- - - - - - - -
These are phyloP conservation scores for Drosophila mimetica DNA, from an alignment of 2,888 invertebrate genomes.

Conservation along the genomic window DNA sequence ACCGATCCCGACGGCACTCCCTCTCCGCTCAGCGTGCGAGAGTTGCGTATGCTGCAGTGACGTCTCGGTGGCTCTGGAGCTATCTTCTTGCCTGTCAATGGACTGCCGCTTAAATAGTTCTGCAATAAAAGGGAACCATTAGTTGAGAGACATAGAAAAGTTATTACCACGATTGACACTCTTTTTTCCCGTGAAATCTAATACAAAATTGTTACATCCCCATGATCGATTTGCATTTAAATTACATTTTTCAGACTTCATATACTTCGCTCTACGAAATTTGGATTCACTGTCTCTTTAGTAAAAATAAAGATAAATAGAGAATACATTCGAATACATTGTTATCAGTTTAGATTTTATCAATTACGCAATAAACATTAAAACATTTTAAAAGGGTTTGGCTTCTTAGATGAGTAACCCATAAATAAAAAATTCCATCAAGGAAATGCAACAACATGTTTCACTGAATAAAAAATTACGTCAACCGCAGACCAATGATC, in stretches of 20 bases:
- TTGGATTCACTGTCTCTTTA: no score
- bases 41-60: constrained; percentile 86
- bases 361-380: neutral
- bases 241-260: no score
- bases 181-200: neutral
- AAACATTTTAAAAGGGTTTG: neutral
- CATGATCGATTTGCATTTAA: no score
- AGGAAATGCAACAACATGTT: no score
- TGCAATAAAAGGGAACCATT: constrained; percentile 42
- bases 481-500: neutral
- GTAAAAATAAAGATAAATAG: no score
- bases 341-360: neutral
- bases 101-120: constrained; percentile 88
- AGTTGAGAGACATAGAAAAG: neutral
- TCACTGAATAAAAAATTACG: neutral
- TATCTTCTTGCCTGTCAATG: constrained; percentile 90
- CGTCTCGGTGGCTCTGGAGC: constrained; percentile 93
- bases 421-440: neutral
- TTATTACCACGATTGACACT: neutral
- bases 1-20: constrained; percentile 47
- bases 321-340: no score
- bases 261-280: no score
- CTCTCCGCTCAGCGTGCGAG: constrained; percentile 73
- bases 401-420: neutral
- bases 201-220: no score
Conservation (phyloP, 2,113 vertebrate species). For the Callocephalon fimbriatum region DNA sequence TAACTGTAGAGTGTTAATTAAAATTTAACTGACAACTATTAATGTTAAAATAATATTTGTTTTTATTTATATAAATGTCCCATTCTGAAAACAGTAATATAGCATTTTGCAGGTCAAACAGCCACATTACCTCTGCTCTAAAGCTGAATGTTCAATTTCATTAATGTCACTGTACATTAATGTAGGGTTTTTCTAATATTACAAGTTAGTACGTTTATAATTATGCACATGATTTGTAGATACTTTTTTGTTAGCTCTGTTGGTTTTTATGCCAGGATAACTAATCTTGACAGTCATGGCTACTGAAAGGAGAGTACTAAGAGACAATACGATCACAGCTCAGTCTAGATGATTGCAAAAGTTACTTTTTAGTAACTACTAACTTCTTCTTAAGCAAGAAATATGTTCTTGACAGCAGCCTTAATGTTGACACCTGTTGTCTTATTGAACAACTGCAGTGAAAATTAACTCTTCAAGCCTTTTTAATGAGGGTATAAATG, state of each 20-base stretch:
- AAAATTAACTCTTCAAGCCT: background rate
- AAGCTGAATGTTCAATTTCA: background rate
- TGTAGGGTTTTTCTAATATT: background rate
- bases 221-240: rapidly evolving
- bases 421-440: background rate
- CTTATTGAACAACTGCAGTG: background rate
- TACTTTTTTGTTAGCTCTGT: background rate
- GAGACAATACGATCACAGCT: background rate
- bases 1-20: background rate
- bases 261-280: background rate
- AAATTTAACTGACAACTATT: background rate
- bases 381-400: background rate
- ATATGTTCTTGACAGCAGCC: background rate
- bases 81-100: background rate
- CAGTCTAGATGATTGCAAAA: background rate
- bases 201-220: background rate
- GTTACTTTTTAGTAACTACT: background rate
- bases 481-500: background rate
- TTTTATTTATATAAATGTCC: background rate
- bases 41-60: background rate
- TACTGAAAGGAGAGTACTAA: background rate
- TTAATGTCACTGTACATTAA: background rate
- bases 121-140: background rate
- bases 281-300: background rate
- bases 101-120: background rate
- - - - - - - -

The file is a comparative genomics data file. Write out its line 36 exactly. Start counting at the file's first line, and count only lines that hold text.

- GAGACAATACGATCACAGCT: background rate